To avoid unwanted disasters such as meaty bones causing splintering and bleeding, never feed your cat table scraps. Onions, garlic, tomatoes, chocolate, grapes, raisins and other foods are also poisonous for kitties.read more
If you are considering getting a cat as a pet for your children, the first thing you should think about is the day-to-day care that will be required. Help show your child what it’s like to own an animal by making a trip to the local library, or buying a book about how to look after cats.
Making your child a part of this new adventure will help her to understand what your new addition to the family needs before you bring her home. Of course pets aren’t all work and no play, and bringing a cat into your family can offer a lot of benefits to children, including reducing stress and teaching responsibility … not to mention the hours they’ll spend playing games together.
After you’ve explained the basics of what your new cat will need, there are a few other important things to teach your child when it comes to her pet:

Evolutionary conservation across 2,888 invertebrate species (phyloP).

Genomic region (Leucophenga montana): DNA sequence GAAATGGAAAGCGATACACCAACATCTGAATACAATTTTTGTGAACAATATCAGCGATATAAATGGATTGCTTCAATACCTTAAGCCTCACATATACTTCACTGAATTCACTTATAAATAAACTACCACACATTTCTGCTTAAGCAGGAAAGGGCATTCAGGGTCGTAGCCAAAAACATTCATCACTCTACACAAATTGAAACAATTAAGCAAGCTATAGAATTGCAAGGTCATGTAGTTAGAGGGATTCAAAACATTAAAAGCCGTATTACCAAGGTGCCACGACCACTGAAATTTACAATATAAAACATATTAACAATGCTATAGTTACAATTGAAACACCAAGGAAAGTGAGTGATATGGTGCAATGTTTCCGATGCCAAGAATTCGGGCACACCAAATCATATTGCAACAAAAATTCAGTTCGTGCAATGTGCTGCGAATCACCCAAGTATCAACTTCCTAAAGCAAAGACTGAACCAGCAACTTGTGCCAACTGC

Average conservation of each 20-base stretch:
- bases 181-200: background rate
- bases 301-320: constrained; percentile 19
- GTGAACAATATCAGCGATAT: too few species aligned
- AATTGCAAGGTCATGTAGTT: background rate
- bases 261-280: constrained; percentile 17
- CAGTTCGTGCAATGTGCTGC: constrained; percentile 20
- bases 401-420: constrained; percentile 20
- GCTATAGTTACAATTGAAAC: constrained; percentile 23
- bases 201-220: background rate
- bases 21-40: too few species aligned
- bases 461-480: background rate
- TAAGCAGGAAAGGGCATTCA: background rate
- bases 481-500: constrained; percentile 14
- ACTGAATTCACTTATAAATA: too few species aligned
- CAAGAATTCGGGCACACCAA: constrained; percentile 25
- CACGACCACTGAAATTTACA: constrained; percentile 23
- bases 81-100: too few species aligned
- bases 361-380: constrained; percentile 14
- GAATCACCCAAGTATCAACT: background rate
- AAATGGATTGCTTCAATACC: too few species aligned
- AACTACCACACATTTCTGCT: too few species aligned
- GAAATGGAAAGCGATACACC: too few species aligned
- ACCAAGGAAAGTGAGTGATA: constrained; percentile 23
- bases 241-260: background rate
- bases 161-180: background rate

Just like children sometimes need time outs, cats can, on occasion, feel the same way. That’s why it’s important to teach your children to read your cat’s body language and to respect when they may need time alone. Some easy signs to watch out for are:
Cats can be solitary creatures, so however much your children may want to play a game, your cat might not be in the mood. Here are some useful tips to create happy play times:
Whether you’ve brought a new kitten home or adopted an older cat, your children must be taught how to handle their new friend with care. Here are a few tips on the best ways to pick up a cat:
Once you’ve got the basics in place you will find that your cats and children can form a wonderful bond together. Having cats is a great way for children to learn responsibility, how to care for something else and will also provide hours of fun, love and entertainment as your cat becomes a firm member of the family.
Claire is the managing editor of The Daily Cat UK. She has had cats her entire life, and spends many hours reading about the best ways look after them. She’s helped look after litters for the RSPCA, and assisted with re-homing as well.
Cats reach full skeletal development when they are this old: